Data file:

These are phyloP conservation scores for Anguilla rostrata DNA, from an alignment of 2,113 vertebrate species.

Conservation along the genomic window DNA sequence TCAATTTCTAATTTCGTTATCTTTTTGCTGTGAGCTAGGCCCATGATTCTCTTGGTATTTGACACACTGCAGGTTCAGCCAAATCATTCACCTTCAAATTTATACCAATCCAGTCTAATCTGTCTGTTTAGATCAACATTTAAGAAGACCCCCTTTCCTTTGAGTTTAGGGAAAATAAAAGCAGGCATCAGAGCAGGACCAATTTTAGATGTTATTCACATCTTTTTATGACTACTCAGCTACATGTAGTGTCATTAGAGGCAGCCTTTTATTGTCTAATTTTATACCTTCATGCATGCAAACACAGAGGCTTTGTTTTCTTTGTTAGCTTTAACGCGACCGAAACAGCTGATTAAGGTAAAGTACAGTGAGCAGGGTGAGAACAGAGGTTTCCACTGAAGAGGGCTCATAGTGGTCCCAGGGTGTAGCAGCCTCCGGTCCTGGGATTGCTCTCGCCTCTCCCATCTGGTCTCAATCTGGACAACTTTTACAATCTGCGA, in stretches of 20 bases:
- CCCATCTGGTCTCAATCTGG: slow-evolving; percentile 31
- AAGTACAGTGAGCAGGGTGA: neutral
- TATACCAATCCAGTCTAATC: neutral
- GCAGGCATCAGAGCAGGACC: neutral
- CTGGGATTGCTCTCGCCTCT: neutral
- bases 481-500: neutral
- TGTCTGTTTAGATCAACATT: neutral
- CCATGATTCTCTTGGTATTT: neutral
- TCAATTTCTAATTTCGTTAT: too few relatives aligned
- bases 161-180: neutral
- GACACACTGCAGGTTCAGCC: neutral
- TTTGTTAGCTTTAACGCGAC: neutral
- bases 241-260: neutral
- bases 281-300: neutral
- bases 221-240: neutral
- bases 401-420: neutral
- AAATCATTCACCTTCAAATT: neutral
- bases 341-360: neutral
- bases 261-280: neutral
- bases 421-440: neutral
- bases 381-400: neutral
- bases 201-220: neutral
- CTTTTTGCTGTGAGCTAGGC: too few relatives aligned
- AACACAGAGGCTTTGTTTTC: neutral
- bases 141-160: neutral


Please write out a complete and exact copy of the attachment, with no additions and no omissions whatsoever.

These are phyloP conservation scores for Anguilla rostrata DNA, from an alignment of 2,113 vertebrate species.

Conservation along the genomic window DNA sequence TCAATTTCTAATTTCGTTATCTTTTTGCTGTGAGCTAGGCCCATGATTCTCTTGGTATTTGACACACTGCAGGTTCAGCCAAATCATTCACCTTCAAATTTATACCAATCCAGTCTAATCTGTCTGTTTAGATCAACATTTAAGAAGACCCCCTTTCCTTTGAGTTTAGGGAAAATAAAAGCAGGCATCAGAGCAGGACCAATTTTAGATGTTATTCACATCTTTTTATGACTACTCAGCTACATGTAGTGTCATTAGAGGCAGCCTTTTATTGTCTAATTTTATACCTTCATGCATGCAAACACAGAGGCTTTGTTTTCTTTGTTAGCTTTAACGCGACCGAAACAGCTGATTAAGGTAAAGTACAGTGAGCAGGGTGAGAACAGAGGTTTCCACTGAAGAGGGCTCATAGTGGTCCCAGGGTGTAGCAGCCTCCGGTCCTGGGATTGCTCTCGCCTCTCCCATCTGGTCTCAATCTGGACAACTTTTACAATCTGCGA, in stretches of 20 bases:
- CCCATCTGGTCTCAATCTGG: slow-evolving; percentile 31
- AAGTACAGTGAGCAGGGTGA: neutral
- TATACCAATCCAGTCTAATC: neutral
- GCAGGCATCAGAGCAGGACC: neutral
- CTGGGATTGCTCTCGCCTCT: neutral
- bases 481-500: neutral
- TGTCTGTTTAGATCAACATT: neutral
- CCATGATTCTCTTGGTATTT: neutral
- TCAATTTCTAATTTCGTTAT: too few relatives aligned
- bases 161-180: neutral
- GACACACTGCAGGTTCAGCC: neutral
- TTTGTTAGCTTTAACGCGAC: neutral
- bases 241-260: neutral
- bases 281-300: neutral
- bases 221-240: neutral
- bases 401-420: neutral
- AAATCATTCACCTTCAAATT: neutral
- bases 341-360: neutral
- bases 261-280: neutral
- bases 421-440: neutral
- bases 381-400: neutral
- bases 201-220: neutral
- CTTTTTGCTGTGAGCTAGGC: too few relatives aligned
- AACACAGAGGCTTTGTTTTC: neutral
- bases 141-160: neutral